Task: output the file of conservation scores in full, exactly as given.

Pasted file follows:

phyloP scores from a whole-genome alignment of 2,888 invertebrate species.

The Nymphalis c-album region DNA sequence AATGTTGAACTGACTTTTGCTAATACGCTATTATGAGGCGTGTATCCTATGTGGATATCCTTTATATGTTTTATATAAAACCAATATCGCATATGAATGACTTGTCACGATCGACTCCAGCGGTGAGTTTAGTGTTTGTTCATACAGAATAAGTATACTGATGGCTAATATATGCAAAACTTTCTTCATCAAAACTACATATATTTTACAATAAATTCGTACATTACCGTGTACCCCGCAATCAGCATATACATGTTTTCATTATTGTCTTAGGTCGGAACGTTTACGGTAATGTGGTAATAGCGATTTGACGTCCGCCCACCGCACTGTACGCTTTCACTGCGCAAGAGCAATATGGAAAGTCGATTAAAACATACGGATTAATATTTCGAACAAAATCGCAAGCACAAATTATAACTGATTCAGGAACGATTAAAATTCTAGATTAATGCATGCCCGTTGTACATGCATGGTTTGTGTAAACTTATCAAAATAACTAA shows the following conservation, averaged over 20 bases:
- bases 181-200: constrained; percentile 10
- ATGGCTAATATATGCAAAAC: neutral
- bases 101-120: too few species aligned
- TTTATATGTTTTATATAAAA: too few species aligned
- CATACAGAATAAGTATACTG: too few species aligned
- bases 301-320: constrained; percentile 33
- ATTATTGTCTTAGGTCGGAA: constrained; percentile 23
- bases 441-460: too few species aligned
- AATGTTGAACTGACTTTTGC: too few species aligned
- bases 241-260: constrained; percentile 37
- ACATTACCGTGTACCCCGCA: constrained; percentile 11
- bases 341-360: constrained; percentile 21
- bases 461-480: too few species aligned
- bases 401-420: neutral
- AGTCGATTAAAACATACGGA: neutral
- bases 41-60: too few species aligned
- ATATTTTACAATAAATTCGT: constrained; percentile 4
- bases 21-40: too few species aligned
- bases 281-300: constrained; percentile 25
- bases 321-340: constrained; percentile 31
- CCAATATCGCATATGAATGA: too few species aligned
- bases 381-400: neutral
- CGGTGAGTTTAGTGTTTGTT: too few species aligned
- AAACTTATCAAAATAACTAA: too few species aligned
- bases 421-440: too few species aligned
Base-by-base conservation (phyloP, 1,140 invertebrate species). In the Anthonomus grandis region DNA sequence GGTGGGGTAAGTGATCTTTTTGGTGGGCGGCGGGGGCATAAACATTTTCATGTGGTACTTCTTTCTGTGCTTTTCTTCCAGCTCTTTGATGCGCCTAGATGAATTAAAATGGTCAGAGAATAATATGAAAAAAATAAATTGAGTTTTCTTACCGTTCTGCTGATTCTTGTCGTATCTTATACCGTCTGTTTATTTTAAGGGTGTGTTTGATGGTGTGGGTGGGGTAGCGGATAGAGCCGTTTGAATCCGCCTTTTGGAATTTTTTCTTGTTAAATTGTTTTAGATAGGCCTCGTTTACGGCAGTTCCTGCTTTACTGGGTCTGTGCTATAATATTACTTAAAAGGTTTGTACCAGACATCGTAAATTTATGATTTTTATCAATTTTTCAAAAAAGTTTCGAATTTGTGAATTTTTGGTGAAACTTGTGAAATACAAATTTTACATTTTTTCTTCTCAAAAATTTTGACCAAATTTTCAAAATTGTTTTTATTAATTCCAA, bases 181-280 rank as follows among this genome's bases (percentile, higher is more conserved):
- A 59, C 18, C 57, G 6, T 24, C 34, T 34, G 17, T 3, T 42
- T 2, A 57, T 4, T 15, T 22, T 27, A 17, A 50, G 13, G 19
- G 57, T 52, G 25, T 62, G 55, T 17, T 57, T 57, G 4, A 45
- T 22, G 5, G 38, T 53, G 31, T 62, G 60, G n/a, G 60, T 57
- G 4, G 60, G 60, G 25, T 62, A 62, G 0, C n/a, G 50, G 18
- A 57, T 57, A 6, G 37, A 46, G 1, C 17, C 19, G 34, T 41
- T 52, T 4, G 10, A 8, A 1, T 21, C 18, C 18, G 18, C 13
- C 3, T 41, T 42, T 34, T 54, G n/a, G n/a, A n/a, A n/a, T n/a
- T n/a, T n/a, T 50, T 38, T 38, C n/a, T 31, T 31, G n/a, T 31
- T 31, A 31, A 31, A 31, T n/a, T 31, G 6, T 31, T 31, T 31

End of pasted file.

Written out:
phyloP scores from a whole-genome alignment of 2,888 invertebrate species.

The Nymphalis c-album region DNA sequence AATGTTGAACTGACTTTTGCTAATACGCTATTATGAGGCGTGTATCCTATGTGGATATCCTTTATATGTTTTATATAAAACCAATATCGCATATGAATGACTTGTCACGATCGACTCCAGCGGTGAGTTTAGTGTTTGTTCATACAGAATAAGTATACTGATGGCTAATATATGCAAAACTTTCTTCATCAAAACTACATATATTTTACAATAAATTCGTACATTACCGTGTACCCCGCAATCAGCATATACATGTTTTCATTATTGTCTTAGGTCGGAACGTTTACGGTAATGTGGTAATAGCGATTTGACGTCCGCCCACCGCACTGTACGCTTTCACTGCGCAAGAGCAATATGGAAAGTCGATTAAAACATACGGATTAATATTTCGAACAAAATCGCAAGCACAAATTATAACTGATTCAGGAACGATTAAAATTCTAGATTAATGCATGCCCGTTGTACATGCATGGTTTGTGTAAACTTATCAAAATAACTAA shows the following conservation, averaged over 20 bases:
- bases 181-200: constrained; percentile 10
- ATGGCTAATATATGCAAAAC: neutral
- bases 101-120: too few species aligned
- TTTATATGTTTTATATAAAA: too few species aligned
- CATACAGAATAAGTATACTG: too few species aligned
- bases 301-320: constrained; percentile 33
- ATTATTGTCTTAGGTCGGAA: constrained; percentile 23
- bases 441-460: too few species aligned
- AATGTTGAACTGACTTTTGC: too few species aligned
- bases 241-260: constrained; percentile 37
- ACATTACCGTGTACCCCGCA: constrained; percentile 11
- bases 341-360: constrained; percentile 21
- bases 461-480: too few species aligned
- bases 401-420: neutral
- AGTCGATTAAAACATACGGA: neutral
- bases 41-60: too few species aligned
- ATATTTTACAATAAATTCGT: constrained; percentile 4
- bases 21-40: too few species aligned
- bases 281-300: constrained; percentile 25
- bases 321-340: constrained; percentile 31
- CCAATATCGCATATGAATGA: too few species aligned
- bases 381-400: neutral
- CGGTGAGTTTAGTGTTTGTT: too few species aligned
- AAACTTATCAAAATAACTAA: too few species aligned
- bases 421-440: too few species aligned
Base-by-base conservation (phyloP, 1,140 invertebrate species). In the Anthonomus grandis region DNA sequence GGTGGGGTAAGTGATCTTTTTGGTGGGCGGCGGGGGCATAAACATTTTCATGTGGTACTTCTTTCTGTGCTTTTCTTCCAGCTCTTTGATGCGCCTAGATGAATTAAAATGGTCAGAGAATAATATGAAAAAAATAAATTGAGTTTTCTTACCGTTCTGCTGATTCTTGTCGTATCTTATACCGTCTGTTTATTTTAAGGGTGTGTTTGATGGTGTGGGTGGGGTAGCGGATAGAGCCGTTTGAATCCGCCTTTTGGAATTTTTTCTTGTTAAATTGTTTTAGATAGGCCTCGTTTACGGCAGTTCCTGCTTTACTGGGTCTGTGCTATAATATTACTTAAAAGGTTTGTACCAGACATCGTAAATTTATGATTTTTATCAATTTTTCAAAAAAGTTTCGAATTTGTGAATTTTTGGTGAAACTTGTGAAATACAAATTTTACATTTTTTCTTCTCAAAAATTTTGACCAAATTTTCAAAATTGTTTTTATTAATTCCAA, bases 181-280 rank as follows among this genome's bases (percentile, higher is more conserved):
- A 59, C 18, C 57, G 6, T 24, C 34, T 34, G 17, T 3, T 42
- T 2, A 57, T 4, T 15, T 22, T 27, A 17, A 50, G 13, G 19
- G 57, T 52, G 25, T 62, G 55, T 17, T 57, T 57, G 4, A 45
- T 22, G 5, G 38, T 53, G 31, T 62, G 60, G n/a, G 60, T 57
- G 4, G 60, G 60, G 25, T 62, A 62, G 0, C n/a, G 50, G 18
- A 57, T 57, A 6, G 37, A 46, G 1, C 17, C 19, G 34, T 41
- T 52, T 4, G 10, A 8, A 1, T 21, C 18, C 18, G 18, C 13
- C 3, T 41, T 42, T 34, T 54, G n/a, G n/a, A n/a, A n/a, T n/a
- T n/a, T n/a, T 50, T 38, T 38, C n/a, T 31, T 31, G n/a, T 31
- T 31, A 31, A 31, A 31, T n/a, T 31, G 6, T 31, T 31, T 31